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Out & About: A feast of musical theater in Portland

Lifestyle

Out & About: A feast of musical theater in Portland

Musical theater takes a pair of tasty turns this weekend in Portland.

The biggest and flashiest event takes place Sunday, when a national touring production of “The Mikado,” a melodically delicious and visually scrumptious English operetta, plays Merrill Auditorium as part of Portland Ovations’ 2010-2011 season.

A few blocks downhill and down in the basement, find tasty dollops of musical theater at Anthony’s Italian Kitchen, where proprietor/producer/restaurateur Tony Barrasso has spiced up his dinner-theater offerings with “There Is Nothing Like A Dame.” The Old Port restaurant is offering a four-course dinner interpolated with four delectable dames.

On Saturday afternoon in Gorham, the Southern Maine Symphony Orchestra gives its annual spring show, featuring internationally known mezzo-soprano Margaret Yauger.

‘There Is Nothing Like A Dame’

Of all the wonderful tunes from “South Pacific,” the famous and oft-produced 1949 classic Broadway musical that revolves around characters in the U.S. Navy during World War II, none is more memorable than “There Is Nothing Like A Dame,” a melodic comic gem about a crew of likable and lovesick sailors longing for a woman.

But what if that celebrated song were performed by a group of women? That fascinating out-of-the-box possibility is the dramatic device that powers a new dinner theater offering at Anthony’s Italian Kitchen in the heart of Portland’s Old Port.

Proprietor/restaurateur/showman Tony Barrasso, the affable patriarch of a very thespian family, has been producing dinnertime musical shows for about seven years. Recently he teamed up with Brian P. Allen, artistic director of Good Theater, to add some spice the offerings.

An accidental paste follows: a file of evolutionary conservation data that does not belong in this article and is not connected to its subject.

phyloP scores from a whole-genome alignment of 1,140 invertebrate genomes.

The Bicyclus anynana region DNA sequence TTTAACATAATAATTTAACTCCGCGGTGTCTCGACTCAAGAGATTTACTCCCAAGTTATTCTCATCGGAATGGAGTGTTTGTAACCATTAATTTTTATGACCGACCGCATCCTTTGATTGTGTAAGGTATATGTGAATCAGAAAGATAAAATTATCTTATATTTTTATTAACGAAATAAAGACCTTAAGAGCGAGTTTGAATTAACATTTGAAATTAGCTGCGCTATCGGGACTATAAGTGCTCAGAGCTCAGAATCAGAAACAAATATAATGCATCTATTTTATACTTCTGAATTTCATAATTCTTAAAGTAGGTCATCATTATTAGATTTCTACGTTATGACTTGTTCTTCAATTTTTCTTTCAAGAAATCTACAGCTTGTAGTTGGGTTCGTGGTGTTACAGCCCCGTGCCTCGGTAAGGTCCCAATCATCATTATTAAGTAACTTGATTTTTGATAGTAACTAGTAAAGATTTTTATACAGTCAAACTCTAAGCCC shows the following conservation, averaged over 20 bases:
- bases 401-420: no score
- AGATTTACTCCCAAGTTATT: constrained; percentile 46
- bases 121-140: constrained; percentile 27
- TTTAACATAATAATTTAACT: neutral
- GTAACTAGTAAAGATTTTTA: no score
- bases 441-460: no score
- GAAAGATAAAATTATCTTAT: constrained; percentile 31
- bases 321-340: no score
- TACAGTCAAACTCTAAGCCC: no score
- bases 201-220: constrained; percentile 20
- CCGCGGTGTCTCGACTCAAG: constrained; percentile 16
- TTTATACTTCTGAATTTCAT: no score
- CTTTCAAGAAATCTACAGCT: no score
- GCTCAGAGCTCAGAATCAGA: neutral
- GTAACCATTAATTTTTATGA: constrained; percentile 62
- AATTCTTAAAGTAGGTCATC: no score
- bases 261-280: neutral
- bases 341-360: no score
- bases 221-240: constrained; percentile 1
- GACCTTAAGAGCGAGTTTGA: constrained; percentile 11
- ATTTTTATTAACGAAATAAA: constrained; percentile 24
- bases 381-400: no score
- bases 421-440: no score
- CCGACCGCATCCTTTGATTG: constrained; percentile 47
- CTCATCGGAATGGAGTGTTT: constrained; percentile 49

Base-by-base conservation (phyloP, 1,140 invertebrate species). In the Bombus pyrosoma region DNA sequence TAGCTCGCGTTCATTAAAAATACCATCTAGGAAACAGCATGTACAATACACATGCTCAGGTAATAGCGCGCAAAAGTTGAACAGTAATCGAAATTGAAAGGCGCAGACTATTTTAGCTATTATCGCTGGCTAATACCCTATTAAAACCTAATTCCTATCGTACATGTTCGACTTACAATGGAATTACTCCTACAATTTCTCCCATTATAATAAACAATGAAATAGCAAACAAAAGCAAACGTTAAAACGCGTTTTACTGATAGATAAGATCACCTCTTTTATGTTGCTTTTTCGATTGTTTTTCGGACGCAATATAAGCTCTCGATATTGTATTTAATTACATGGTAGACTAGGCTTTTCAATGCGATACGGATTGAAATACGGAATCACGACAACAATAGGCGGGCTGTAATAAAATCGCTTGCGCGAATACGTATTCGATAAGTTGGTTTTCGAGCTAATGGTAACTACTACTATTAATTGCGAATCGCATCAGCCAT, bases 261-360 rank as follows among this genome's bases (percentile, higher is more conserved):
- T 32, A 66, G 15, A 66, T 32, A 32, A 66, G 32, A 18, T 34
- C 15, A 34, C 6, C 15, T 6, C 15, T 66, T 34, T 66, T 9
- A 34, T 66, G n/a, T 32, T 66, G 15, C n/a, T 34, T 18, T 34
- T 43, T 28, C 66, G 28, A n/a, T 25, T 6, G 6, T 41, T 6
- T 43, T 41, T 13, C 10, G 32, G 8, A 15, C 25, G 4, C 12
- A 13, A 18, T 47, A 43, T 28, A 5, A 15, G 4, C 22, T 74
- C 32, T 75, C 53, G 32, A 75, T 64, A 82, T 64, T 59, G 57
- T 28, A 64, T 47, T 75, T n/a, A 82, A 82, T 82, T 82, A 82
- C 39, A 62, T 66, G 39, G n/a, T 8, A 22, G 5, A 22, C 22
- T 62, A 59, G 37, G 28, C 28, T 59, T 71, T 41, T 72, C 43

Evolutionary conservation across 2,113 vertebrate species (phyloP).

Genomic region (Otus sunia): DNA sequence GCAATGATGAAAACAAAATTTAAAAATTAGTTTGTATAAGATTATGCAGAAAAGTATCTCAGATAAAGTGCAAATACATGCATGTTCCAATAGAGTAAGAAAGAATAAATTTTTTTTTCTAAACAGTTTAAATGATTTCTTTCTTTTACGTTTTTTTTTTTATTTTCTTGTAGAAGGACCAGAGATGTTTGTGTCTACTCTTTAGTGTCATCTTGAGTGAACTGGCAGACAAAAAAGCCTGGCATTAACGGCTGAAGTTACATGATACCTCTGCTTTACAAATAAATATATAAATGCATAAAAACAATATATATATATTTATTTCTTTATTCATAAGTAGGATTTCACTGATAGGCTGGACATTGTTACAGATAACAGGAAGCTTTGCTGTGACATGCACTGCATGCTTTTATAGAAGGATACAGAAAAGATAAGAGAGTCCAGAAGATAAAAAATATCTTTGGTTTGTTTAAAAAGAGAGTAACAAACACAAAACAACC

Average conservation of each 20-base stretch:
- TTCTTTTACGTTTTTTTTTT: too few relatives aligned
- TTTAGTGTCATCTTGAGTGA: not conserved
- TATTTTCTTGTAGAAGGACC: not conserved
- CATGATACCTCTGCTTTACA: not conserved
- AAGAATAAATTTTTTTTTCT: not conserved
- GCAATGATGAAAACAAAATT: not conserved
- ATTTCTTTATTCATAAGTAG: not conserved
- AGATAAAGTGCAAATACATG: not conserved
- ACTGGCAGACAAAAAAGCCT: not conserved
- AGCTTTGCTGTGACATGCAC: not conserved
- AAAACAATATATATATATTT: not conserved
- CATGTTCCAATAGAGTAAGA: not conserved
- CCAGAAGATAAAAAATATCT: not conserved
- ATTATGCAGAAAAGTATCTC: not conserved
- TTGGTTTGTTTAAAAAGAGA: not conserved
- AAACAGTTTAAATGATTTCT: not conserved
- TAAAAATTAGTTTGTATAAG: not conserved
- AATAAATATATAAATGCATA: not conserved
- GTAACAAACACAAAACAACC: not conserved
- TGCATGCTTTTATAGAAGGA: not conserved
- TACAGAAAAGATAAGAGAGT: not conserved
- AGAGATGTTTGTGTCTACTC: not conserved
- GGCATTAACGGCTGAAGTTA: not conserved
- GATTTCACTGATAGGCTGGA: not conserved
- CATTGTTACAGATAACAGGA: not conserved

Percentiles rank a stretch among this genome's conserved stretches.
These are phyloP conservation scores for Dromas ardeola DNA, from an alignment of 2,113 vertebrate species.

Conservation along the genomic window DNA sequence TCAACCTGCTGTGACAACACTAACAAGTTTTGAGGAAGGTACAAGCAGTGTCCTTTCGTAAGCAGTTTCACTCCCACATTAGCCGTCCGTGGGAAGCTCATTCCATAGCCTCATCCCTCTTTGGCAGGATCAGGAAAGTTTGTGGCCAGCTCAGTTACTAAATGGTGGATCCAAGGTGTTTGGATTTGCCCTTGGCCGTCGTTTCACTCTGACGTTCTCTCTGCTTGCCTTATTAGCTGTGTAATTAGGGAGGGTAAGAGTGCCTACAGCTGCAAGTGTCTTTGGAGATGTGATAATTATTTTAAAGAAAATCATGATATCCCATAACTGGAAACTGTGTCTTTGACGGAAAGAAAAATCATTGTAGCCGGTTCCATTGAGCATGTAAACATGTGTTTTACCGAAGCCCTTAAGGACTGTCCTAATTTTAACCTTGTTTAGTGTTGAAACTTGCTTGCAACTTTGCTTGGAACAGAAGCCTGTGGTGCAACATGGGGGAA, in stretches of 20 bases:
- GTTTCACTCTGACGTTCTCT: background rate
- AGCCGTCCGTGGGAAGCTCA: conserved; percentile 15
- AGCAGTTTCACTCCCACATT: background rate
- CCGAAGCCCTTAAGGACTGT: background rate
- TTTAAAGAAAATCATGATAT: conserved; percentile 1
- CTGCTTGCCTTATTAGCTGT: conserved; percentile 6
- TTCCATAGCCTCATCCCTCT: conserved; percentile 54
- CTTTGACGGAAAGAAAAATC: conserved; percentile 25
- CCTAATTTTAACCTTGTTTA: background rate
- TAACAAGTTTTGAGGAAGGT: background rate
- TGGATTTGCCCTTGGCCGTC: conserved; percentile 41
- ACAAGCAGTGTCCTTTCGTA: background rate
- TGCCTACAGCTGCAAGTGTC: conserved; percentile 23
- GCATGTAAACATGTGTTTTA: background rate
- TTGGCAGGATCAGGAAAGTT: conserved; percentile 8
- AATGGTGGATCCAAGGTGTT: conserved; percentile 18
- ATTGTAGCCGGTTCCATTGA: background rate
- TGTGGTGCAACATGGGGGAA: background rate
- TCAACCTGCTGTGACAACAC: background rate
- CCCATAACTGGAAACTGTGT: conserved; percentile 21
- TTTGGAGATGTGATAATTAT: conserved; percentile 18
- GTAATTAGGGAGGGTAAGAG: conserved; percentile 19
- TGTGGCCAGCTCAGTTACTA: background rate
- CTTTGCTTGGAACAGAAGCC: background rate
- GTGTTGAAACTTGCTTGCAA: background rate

Allen, who has been a major figure in Maine theater for about 30 years, drew on his vast experience, called on some of his favorite local professional show people and crafted a wonderful evening of musical entertainment around their talents.

The result is “There Is Nothing Like A Dame,” a fresh and delightful evening of dinner theater centered around four women – three singers plus a pianist/music director – performing Broadway tunes that were originally written for male characters.

I’ve been admiring Allen’s talents for about 20 years and I’ve always liked his vision, his casting and his direction. Plus we’re both self-described “show tune geeks.” With “Dame,” Allen scores another success in my book.

His gender-bending gimmick is the show’s driving creative force and the attention-grabber. It opens with “Dame” performed by the trio of dames: Kelly Caufield, Deb Hall and Laura Hurd. Accompanist is Vicky Stubbs, who’s worked with Allen for years. It garners lots of laughs and is the perfect show-starter – and show-stopper.

Other comic songs in this ilk performed by the trio include “It Takes A Woman” from “Hello, Dolly!” and “Standing On The Corner (Watching All The Girls Go By”) from “The Most Happy Fella.”

But beyond the comic gems suggested by the “Dames” gimmick, I also enjoyed a number of other songs that suggested the universal qualities of human emotion and longing – whether sung by men or women. These include Caufield’s dramatic interpretation of “Corner Of The Sky” from “Pippin” and Hurd’s sad-clown rendition of “Mr. Cellophane” from “Chicago.” Hall’s moving performance of “I’ve Grown Accustomed To Her Face” from “My Fair Lady” also belongs in this category.